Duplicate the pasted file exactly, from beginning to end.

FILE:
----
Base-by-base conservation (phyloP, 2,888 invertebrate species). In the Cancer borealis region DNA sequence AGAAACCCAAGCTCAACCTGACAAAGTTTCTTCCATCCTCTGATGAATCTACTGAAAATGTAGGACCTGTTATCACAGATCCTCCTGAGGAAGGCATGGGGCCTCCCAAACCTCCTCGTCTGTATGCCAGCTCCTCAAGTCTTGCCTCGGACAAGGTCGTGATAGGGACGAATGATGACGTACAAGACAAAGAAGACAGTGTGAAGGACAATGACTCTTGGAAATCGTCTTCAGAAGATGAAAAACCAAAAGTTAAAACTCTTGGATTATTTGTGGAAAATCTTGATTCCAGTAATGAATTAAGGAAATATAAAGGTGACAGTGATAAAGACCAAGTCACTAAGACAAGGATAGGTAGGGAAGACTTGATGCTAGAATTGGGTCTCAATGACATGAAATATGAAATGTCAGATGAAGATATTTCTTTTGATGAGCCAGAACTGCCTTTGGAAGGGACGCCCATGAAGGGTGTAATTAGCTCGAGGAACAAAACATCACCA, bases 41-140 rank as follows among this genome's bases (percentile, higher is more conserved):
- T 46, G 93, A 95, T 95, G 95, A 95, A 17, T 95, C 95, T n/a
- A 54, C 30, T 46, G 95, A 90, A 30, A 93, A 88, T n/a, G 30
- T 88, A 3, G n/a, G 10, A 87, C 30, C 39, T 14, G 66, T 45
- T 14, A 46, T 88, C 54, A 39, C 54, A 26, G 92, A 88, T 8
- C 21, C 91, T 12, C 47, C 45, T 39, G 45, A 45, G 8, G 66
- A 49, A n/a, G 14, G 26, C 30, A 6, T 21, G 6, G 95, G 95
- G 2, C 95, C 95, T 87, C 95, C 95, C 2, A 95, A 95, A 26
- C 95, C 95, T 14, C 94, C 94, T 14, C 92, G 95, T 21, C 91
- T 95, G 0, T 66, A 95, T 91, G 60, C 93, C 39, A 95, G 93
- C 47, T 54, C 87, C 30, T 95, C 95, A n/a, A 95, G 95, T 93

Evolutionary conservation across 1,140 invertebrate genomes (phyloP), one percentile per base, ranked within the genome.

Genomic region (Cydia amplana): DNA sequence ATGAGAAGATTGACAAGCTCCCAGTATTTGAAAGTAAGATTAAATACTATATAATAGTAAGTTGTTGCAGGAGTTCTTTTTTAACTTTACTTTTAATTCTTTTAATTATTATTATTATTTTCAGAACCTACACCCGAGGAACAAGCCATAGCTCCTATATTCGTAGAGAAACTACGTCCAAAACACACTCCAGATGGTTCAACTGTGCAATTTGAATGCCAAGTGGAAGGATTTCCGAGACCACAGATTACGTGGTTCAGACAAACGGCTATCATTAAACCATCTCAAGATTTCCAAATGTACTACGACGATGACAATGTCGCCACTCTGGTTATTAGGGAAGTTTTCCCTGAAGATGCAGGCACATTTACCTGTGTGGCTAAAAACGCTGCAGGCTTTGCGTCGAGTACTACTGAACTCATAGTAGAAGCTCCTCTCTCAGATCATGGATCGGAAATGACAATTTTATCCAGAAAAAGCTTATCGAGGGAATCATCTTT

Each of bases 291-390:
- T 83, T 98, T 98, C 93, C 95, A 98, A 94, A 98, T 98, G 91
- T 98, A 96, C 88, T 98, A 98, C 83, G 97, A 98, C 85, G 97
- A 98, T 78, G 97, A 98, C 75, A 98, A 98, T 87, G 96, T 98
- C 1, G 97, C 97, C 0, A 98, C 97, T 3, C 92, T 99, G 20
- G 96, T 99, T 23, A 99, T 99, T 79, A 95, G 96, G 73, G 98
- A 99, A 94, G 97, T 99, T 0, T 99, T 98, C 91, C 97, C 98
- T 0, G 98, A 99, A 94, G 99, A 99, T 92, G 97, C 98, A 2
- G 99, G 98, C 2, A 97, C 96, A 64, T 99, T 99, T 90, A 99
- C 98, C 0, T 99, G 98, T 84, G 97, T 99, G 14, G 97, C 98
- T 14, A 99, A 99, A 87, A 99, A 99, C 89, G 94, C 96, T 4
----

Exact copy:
Base-by-base conservation (phyloP, 2,888 invertebrate species). In the Cancer borealis region DNA sequence AGAAACCCAAGCTCAACCTGACAAAGTTTCTTCCATCCTCTGATGAATCTACTGAAAATGTAGGACCTGTTATCACAGATCCTCCTGAGGAAGGCATGGGGCCTCCCAAACCTCCTCGTCTGTATGCCAGCTCCTCAAGTCTTGCCTCGGACAAGGTCGTGATAGGGACGAATGATGACGTACAAGACAAAGAAGACAGTGTGAAGGACAATGACTCTTGGAAATCGTCTTCAGAAGATGAAAAACCAAAAGTTAAAACTCTTGGATTATTTGTGGAAAATCTTGATTCCAGTAATGAATTAAGGAAATATAAAGGTGACAGTGATAAAGACCAAGTCACTAAGACAAGGATAGGTAGGGAAGACTTGATGCTAGAATTGGGTCTCAATGACATGAAATATGAAATGTCAGATGAAGATATTTCTTTTGATGAGCCAGAACTGCCTTTGGAAGGGACGCCCATGAAGGGTGTAATTAGCTCGAGGAACAAAACATCACCA, bases 41-140 rank as follows among this genome's bases (percentile, higher is more conserved):
- T 46, G 93, A 95, T 95, G 95, A 95, A 17, T 95, C 95, T n/a
- A 54, C 30, T 46, G 95, A 90, A 30, A 93, A 88, T n/a, G 30
- T 88, A 3, G n/a, G 10, A 87, C 30, C 39, T 14, G 66, T 45
- T 14, A 46, T 88, C 54, A 39, C 54, A 26, G 92, A 88, T 8
- C 21, C 91, T 12, C 47, C 45, T 39, G 45, A 45, G 8, G 66
- A 49, A n/a, G 14, G 26, C 30, A 6, T 21, G 6, G 95, G 95
- G 2, C 95, C 95, T 87, C 95, C 95, C 2, A 95, A 95, A 26
- C 95, C 95, T 14, C 94, C 94, T 14, C 92, G 95, T 21, C 91
- T 95, G 0, T 66, A 95, T 91, G 60, C 93, C 39, A 95, G 93
- C 47, T 54, C 87, C 30, T 95, C 95, A n/a, A 95, G 95, T 93

Evolutionary conservation across 1,140 invertebrate genomes (phyloP), one percentile per base, ranked within the genome.

Genomic region (Cydia amplana): DNA sequence ATGAGAAGATTGACAAGCTCCCAGTATTTGAAAGTAAGATTAAATACTATATAATAGTAAGTTGTTGCAGGAGTTCTTTTTTAACTTTACTTTTAATTCTTTTAATTATTATTATTATTTTCAGAACCTACACCCGAGGAACAAGCCATAGCTCCTATATTCGTAGAGAAACTACGTCCAAAACACACTCCAGATGGTTCAACTGTGCAATTTGAATGCCAAGTGGAAGGATTTCCGAGACCACAGATTACGTGGTTCAGACAAACGGCTATCATTAAACCATCTCAAGATTTCCAAATGTACTACGACGATGACAATGTCGCCACTCTGGTTATTAGGGAAGTTTTCCCTGAAGATGCAGGCACATTTACCTGTGTGGCTAAAAACGCTGCAGGCTTTGCGTCGAGTACTACTGAACTCATAGTAGAAGCTCCTCTCTCAGATCATGGATCGGAAATGACAATTTTATCCAGAAAAAGCTTATCGAGGGAATCATCTTT

Each of bases 291-390:
- T 83, T 98, T 98, C 93, C 95, A 98, A 94, A 98, T 98, G 91
- T 98, A 96, C 88, T 98, A 98, C 83, G 97, A 98, C 85, G 97
- A 98, T 78, G 97, A 98, C 75, A 98, A 98, T 87, G 96, T 98
- C 1, G 97, C 97, C 0, A 98, C 97, T 3, C 92, T 99, G 20
- G 96, T 99, T 23, A 99, T 99, T 79, A 95, G 96, G 73, G 98
- A 99, A 94, G 97, T 99, T 0, T 99, T 98, C 91, C 97, C 98
- T 0, G 98, A 99, A 94, G 99, A 99, T 92, G 97, C 98, A 2
- G 99, G 98, C 2, A 97, C 96, A 64, T 99, T 99, T 90, A 99
- C 98, C 0, T 99, G 98, T 84, G 97, T 99, G 14, G 97, C 98
- T 14, A 99, A 99, A 87, A 99, A 99, C 89, G 94, C 96, T 4